sovereign debts and negative yields around the world. that's leaving them to want to get into better alignment. one point to sheila, sheila's point about what the chair didn't also say, there was no admission of guilt everything was late breaking developments, that said, here is this new risk to the noble outlook or risk on trade there was no sense that, gee, maybe that last move in december was a little too much or maybe we haven't gotten the inflation we expected that led us to this tightening we're correcting that and the problem is, if you don't admit that, then you are probably not acknowledging it in your own discussions. >> steve >> i was just going to ask she louisiana i think sheila behr probably dealt with the federal se serve at the fdic than any other chairman, because she was with them lockstep during the crisis, working on policy.
she larks you remember, there was a dynamic on the federal reserve, you had your hawks that kind of limited how far you'd go >> right >> you had your doves that were like let's go all the way. as a reporter, you cover that dynamic. i'm missing that dynamic here. when you look at the federal reserve now, do you see the same old idea there are some people that say let's not go that far and some people saying let's go all the way here or everybody says, let's cut, we are all on board? >> yeah, it seems to be a unified front at this point. you know, i think there again, i think there is some dynamic with the president unfortunately bashing the fed and chairman powell personally. my guess it's feeding into that unanimity. i don't sense the more robust discussions we are seeing previously you are seeing that on the supervisory side they're still easing on the supervisory side too >> so are you more on the left brainer catch or the randy cross
camp i'm going to talk too randy later today? >> i know randy well i served with him in the bush administration i have respect for him i am in the moral camp i think if they're going to keep this party going with the asset bubble you know highly accommodative monetary policy creates, they need to be tightening, not loosening on supervisory policy they're not leverage loans a lot of worrying about it fought doing a lot about it. no chemicalistic buffers there are a lot of things they are not doing now. i think they are right on that for sure. >> guys. we will let you go we appreciate it sheila will stick around we want to discuss millennial's and credit cards, called invest in you, ready, set, go, the microinvesting app sheila is a member of the advisory council she has an op-ed out, sheila,
the numbers are staggering in terms of how many millennial's get caught up in this bad debt cycle? >> it is, they're sharing, after early on showing a bit of a version, especially the credit card debt, they're all in now, and not managing it well i think that's unfortunate it's as a society, we bear some responsibility for that you look at their life experiences. they lived through a crisis caused by too much debt. into recovery that was generated by trying to borrow at very low rates, punishing savers, rewarding borrowers. they are encouraged to take out student debt to pay for college our government has been highly profitable, too, during most of their lives. i think they're confused about it i don't think they know how to manage it or understand it >> they don't care about salary. they care about workplace culture. >> that's what we were talking about earlier, huh >> there is a bigger problem >> you do need to earn a paycheck, though, it helps with your debt service. >> i think i'm easier on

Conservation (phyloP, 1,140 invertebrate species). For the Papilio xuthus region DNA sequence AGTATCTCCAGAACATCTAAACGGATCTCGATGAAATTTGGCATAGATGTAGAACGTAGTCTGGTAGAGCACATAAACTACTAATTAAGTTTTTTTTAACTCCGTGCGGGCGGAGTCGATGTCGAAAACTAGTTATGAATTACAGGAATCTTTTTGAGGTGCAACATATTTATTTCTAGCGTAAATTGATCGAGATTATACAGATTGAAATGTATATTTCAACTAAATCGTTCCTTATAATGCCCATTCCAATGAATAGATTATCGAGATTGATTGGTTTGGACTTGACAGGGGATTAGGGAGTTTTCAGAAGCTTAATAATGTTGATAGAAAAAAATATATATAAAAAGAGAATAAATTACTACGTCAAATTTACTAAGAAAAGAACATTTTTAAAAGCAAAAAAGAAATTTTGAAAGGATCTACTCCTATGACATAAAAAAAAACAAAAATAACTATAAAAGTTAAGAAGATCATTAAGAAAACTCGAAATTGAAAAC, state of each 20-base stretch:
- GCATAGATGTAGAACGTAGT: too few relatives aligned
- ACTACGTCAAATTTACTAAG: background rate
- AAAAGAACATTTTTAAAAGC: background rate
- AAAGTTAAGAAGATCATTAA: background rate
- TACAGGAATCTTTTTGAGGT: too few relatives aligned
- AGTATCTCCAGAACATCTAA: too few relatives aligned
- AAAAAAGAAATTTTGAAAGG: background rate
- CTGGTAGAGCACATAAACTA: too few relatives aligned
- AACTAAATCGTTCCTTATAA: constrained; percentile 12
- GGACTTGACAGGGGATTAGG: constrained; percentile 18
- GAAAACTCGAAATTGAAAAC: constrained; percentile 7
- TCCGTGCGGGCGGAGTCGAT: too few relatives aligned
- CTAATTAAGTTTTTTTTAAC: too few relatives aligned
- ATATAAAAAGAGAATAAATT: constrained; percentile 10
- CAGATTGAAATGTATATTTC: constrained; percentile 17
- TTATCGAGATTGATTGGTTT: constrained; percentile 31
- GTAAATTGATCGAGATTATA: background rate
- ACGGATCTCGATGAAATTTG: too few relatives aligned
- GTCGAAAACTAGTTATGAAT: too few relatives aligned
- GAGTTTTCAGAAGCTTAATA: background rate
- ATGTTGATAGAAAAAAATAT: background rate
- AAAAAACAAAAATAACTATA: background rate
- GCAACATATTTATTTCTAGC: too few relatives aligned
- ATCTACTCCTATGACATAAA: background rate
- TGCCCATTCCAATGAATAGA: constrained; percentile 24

millennial's and harder on baby boomers, my generation i think financial basics they don't get or understand. front and center of that is debt what is it, how do you use it? i think there is a real drift. i was pleased to see the treasury department to come out with a recommendation to make a financial literacy mandatory, at least at the college level i have been a long-term advocate for that it should be in court year after year it's not millennial's are a pronounced problem. let's face it, the whole society does not do a good job >> is the core education, lack of education or do credit card companies bear some responsibility >> i think they bear some responsibility they are cynical about it. some of them there is a lot of research that shows that the millennial's like the big up front rewards, even though the ability to transfer and as your balance might be a better bet for them. some of the issueers are buying into that with aggressive marketing so, i think that's
unfortunate. >> sheila, great to have you, thank you very much. you can seed sheila's piece, visit cnbc.com, invest in you. we should know comcast centers are investors in akorn. >> coming up, a repeat world cup winner still vastly underpaid when it comes to the sports biggest tournament what are the lopsided economics behind this? how can soccer leaders get it when we come back? we will try to find some answers, the man whose company represents more than half of this summer's championship team. stay tuned you are watching "squawk box" on cnbc >> hey! i'm bill slowsky jr.,